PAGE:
7.1.4.3: A member(s) of the organization who has received training in the cleaning of ensembles and ensemble elements shall be responsible for performing or managing specialized cleaning of elements contaminated with hazardous materials.

7.1.5: Ensembles and ensemble elements that are known or suspected to be contaminated with body fluids shall be evaluated on the incident scene by members of the organization authorized to conduct a preliminary assessment of the extent of contamination and need for the ensemble or ensemble elements to be isolated, tagged, and bagged at the incident scene.

Fire is hazmat
This language infers that contamination occurs when hazardous chemicals, blood or body fluids contact turnout clothing and decontamination equals specialized cleaning. But as we have been pointing out over the past several years, structural fires are hazardous materials incidents.

These incidents produce environments that are immediately dangerous to life and health and a myriad of known and unknown toxic chemicals, many of which are carcinogens. So, if a firefighter uses his or her gear in a structural fire, does it need cleaning or decontamination?

Going back to the original definition of cleaning, cleaning is supposed to remove soiling and contaminants. However, if structural fires are events where contamination occurs and that contamination includes hazardous chemicals that are formed by the process of combustion, then shouldn't the protective clothing be subjected to specialized cleaning?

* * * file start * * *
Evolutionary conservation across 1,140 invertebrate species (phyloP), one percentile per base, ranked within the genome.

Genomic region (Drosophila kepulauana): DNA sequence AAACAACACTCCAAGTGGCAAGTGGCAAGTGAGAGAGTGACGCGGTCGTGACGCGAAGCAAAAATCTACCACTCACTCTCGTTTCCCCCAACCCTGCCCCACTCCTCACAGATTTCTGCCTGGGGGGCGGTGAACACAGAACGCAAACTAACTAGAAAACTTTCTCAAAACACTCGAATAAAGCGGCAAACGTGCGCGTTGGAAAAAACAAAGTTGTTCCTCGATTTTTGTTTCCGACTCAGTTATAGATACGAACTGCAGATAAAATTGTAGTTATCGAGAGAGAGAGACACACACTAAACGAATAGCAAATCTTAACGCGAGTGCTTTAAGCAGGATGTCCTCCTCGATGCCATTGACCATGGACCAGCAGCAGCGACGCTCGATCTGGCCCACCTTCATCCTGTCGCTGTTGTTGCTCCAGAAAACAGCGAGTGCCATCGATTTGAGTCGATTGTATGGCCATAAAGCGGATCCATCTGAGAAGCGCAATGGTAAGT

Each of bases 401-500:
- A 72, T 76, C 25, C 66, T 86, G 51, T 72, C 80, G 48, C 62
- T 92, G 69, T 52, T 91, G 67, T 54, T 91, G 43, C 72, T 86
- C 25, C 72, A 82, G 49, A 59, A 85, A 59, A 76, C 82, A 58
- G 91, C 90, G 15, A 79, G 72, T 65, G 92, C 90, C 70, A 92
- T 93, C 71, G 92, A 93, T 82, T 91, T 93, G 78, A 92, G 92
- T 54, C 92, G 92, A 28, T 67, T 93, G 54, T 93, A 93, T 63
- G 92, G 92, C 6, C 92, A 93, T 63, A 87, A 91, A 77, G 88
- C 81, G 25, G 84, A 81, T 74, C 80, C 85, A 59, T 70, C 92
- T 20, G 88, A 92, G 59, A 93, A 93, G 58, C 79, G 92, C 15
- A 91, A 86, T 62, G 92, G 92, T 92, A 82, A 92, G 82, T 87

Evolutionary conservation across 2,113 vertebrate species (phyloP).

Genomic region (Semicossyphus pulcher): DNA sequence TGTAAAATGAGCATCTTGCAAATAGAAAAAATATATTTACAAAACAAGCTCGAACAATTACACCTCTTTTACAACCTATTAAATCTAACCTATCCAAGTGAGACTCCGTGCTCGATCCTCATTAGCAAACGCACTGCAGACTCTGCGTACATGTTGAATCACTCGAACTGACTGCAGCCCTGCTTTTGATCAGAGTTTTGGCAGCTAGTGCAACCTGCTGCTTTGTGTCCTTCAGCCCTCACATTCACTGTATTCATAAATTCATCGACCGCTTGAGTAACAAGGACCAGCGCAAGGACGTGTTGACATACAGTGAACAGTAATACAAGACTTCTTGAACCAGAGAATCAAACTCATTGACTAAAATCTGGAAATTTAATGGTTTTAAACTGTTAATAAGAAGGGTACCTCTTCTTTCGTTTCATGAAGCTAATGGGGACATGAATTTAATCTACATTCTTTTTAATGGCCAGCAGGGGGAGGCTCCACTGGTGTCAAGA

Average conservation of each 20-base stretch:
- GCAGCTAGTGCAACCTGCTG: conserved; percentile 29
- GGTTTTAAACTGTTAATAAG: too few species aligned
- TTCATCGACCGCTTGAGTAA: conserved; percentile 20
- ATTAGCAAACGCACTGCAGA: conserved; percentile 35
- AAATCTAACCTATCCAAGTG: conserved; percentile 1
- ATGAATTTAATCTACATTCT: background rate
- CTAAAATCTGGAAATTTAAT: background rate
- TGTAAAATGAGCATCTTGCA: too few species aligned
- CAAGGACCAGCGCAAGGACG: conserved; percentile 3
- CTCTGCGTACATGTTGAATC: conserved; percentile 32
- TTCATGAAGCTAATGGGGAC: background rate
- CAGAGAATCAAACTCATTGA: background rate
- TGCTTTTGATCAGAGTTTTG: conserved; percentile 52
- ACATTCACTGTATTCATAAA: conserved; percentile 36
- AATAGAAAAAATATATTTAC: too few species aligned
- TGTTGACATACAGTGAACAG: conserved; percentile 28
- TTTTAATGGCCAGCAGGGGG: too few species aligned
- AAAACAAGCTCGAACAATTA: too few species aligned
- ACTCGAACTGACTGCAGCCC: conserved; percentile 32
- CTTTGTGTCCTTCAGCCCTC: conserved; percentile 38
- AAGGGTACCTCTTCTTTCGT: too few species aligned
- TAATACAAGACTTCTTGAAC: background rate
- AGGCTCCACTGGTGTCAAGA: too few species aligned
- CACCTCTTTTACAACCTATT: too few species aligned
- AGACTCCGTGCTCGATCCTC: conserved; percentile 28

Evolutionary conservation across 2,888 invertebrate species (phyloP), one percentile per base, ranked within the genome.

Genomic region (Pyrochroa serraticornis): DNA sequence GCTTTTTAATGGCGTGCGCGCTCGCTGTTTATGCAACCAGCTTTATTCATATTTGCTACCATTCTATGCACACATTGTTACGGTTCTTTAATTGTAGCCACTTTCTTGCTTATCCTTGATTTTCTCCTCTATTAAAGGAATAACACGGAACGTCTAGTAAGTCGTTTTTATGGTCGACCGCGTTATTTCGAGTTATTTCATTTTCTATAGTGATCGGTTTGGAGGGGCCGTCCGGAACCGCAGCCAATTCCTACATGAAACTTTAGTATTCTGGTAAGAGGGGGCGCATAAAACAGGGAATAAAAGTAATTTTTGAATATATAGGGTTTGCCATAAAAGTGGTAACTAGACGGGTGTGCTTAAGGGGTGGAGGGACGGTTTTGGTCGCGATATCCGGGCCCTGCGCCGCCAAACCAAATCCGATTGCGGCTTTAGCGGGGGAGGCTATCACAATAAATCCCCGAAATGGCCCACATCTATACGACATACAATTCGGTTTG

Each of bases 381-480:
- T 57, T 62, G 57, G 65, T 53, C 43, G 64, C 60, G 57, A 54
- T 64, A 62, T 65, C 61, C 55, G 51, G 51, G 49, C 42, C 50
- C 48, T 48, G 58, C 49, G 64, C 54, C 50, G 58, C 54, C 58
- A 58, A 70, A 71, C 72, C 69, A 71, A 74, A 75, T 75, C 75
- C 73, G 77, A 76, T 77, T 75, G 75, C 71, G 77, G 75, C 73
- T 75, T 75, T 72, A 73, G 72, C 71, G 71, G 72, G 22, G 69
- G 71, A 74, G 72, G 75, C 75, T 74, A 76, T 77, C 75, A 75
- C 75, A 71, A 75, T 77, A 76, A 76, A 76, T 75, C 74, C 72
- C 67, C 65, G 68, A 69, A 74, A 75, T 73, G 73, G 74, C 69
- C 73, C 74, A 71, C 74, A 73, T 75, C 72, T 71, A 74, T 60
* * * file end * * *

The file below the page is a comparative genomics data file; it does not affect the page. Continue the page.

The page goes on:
Certainly, structural fires are a lot more common than hazardous-materials incidents. And, the operating procedures, equipment and response tactics are clearly different.

The distinction between cleaning and decontamination may be partly semantics, but the reality is that the fire service should begin to treat clothing used at structural fires as more than just being soiled.

Why do gross decon?
The problem with the definitions of cleaning and decontamination in NFPA 1851 is that the differences in the terms have become blurred as cleaning and decontamination of protective clothing becomes more important in the fire service as a basic occupational hygiene practice.

Gross decontamination commonly refers to actions taken at the fire scene to remove as much soil and contamination as possible without actually taking the clothing apart and cleaning it in a machine. There are differences of opinion and practice whether this also includes taking the clothing out of service for continued or more advanced cleaning.

The purpose of gross decontamination is remove contaminants as soon as possible following the exposure to limit member further contact with contamination. If a firefighter continues to wear his or her gear following the structural fire, then the exposure is prolonged.